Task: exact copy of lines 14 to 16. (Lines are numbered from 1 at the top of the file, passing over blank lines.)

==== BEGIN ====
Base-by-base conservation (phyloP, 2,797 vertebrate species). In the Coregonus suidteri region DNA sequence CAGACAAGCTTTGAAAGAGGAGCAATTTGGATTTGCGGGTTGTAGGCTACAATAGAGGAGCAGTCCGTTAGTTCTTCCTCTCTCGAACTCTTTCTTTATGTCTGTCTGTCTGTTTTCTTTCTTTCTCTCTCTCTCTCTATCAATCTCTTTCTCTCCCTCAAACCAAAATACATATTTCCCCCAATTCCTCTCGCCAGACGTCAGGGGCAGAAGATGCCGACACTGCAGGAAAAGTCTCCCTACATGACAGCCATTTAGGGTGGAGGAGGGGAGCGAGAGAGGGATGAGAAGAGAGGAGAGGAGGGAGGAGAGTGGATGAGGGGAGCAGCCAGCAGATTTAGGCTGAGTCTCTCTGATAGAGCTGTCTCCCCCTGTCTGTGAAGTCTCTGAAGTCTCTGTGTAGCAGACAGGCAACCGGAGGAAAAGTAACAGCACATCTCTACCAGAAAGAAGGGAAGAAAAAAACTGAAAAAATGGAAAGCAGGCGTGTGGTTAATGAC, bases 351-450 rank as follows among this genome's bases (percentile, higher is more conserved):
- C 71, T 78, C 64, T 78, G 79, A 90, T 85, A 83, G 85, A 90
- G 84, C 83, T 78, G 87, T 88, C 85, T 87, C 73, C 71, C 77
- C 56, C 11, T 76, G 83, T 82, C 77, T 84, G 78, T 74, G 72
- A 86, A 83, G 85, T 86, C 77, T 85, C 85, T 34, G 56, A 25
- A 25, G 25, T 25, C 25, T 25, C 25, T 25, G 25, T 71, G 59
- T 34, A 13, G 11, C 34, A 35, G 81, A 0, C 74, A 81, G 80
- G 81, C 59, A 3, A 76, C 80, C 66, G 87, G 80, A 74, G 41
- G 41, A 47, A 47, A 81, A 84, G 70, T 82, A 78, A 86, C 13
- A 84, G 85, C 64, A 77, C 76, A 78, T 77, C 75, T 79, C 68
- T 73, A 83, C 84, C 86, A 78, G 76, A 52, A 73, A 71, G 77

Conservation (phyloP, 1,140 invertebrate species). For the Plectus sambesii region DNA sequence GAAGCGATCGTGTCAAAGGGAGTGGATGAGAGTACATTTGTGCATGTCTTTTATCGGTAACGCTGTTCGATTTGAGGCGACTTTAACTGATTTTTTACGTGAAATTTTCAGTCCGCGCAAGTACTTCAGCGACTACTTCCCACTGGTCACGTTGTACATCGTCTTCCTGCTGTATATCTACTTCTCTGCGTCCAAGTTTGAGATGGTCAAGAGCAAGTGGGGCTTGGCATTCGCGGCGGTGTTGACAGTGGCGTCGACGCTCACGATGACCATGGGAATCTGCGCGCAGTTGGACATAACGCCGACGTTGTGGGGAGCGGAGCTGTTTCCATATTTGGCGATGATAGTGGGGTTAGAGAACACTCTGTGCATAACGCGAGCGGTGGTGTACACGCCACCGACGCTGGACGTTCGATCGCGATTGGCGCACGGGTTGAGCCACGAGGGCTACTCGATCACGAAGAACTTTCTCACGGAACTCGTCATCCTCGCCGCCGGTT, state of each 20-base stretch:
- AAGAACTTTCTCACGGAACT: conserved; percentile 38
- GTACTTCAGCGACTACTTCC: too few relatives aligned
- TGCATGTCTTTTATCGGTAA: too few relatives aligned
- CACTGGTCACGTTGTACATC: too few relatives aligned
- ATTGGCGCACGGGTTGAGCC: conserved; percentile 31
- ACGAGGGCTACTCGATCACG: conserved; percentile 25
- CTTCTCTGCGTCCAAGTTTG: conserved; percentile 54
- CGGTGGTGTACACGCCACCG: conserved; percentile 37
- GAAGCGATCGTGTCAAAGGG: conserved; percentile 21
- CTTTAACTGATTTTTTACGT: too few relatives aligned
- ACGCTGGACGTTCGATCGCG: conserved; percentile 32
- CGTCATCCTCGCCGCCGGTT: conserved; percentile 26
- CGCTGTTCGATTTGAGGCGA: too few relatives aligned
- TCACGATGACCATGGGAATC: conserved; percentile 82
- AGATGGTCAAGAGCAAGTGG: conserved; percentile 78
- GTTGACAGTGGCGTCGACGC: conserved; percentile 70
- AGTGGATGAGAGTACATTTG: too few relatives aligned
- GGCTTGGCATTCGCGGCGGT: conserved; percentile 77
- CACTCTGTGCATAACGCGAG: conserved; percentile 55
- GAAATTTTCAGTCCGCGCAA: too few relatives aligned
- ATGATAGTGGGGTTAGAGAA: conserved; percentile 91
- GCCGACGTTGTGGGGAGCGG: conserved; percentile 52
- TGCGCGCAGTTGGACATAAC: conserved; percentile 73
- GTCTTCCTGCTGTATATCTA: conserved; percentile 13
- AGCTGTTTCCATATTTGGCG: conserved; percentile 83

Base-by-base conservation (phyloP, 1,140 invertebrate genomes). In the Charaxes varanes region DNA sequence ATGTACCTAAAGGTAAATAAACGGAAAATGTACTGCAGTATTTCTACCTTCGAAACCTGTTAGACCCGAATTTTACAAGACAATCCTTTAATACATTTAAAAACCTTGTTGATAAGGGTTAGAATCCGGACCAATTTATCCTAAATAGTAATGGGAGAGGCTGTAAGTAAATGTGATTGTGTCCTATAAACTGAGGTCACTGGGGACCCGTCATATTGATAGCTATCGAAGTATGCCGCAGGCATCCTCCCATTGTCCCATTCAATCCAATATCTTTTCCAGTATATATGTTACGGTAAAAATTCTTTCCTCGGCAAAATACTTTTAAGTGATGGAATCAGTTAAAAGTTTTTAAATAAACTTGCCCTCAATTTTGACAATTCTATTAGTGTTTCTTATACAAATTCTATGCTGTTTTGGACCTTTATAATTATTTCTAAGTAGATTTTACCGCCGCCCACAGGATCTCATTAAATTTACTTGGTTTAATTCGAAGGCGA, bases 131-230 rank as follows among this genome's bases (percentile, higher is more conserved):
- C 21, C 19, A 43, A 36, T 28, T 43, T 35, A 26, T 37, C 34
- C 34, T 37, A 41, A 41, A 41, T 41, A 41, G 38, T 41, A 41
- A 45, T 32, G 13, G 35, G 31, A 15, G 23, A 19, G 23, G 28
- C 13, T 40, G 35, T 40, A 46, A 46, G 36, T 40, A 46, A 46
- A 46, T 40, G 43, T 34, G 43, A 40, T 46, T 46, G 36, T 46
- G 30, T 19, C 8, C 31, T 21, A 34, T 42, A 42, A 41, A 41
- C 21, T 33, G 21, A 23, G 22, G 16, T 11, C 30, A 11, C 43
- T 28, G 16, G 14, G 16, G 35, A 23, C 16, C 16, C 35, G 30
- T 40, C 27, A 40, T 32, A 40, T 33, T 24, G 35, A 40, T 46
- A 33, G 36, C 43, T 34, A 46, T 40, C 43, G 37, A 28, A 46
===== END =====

- GTACTTCAGCGACTACTTCC: too few relatives aligned
- TGCATGTCTTTTATCGGTAA: too few relatives aligned
- CACTGGTCACGTTGTACATC: too few relatives aligned